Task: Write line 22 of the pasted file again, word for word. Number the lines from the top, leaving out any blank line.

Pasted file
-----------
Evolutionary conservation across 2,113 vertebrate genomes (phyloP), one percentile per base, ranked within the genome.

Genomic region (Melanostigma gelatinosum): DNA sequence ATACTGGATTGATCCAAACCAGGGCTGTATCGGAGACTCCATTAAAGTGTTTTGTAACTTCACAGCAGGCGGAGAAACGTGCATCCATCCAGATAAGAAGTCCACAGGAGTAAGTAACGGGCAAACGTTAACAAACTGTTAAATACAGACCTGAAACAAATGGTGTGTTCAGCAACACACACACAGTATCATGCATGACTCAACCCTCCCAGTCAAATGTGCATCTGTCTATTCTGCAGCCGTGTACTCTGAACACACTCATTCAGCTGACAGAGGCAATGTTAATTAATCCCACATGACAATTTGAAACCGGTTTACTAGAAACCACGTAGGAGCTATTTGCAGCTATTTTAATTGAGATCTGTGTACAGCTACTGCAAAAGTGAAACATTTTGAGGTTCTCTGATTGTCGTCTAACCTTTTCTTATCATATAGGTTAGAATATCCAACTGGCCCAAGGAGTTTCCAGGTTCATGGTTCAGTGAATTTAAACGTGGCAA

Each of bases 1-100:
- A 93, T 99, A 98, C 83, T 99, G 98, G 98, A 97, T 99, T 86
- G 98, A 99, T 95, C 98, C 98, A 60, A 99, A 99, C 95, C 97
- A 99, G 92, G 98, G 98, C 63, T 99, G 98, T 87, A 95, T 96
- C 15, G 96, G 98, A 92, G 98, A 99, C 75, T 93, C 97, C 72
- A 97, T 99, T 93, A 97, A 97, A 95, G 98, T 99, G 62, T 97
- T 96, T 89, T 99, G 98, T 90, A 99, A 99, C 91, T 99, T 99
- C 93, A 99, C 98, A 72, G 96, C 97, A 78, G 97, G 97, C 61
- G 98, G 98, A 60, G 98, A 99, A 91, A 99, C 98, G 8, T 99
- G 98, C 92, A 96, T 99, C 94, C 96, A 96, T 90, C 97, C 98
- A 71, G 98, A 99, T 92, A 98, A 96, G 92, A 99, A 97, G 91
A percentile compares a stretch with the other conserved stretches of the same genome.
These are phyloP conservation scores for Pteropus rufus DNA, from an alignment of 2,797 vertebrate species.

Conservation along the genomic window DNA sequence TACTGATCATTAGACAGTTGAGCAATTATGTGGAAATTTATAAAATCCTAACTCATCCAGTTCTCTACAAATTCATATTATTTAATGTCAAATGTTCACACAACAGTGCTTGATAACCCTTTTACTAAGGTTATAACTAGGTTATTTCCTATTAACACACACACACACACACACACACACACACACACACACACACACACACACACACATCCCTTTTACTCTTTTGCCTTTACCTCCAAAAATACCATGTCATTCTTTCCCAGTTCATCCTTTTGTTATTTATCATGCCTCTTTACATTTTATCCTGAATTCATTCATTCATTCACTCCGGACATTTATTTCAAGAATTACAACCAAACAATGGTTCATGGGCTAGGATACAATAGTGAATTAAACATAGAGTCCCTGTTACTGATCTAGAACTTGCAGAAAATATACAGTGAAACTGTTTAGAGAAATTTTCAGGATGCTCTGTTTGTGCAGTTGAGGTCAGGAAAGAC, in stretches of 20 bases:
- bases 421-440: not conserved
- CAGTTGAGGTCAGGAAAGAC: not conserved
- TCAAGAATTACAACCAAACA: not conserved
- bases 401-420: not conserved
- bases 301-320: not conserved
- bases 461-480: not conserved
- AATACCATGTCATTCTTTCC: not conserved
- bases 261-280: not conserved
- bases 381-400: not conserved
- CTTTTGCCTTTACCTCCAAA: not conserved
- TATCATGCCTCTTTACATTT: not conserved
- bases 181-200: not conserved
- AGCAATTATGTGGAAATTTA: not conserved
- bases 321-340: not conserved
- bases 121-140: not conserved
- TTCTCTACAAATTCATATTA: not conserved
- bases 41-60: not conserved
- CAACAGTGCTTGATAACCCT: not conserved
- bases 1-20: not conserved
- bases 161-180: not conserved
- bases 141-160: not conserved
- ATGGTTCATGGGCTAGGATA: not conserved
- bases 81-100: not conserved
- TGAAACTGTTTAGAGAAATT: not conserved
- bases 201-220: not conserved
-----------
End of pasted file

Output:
- bases 461-480: not conserved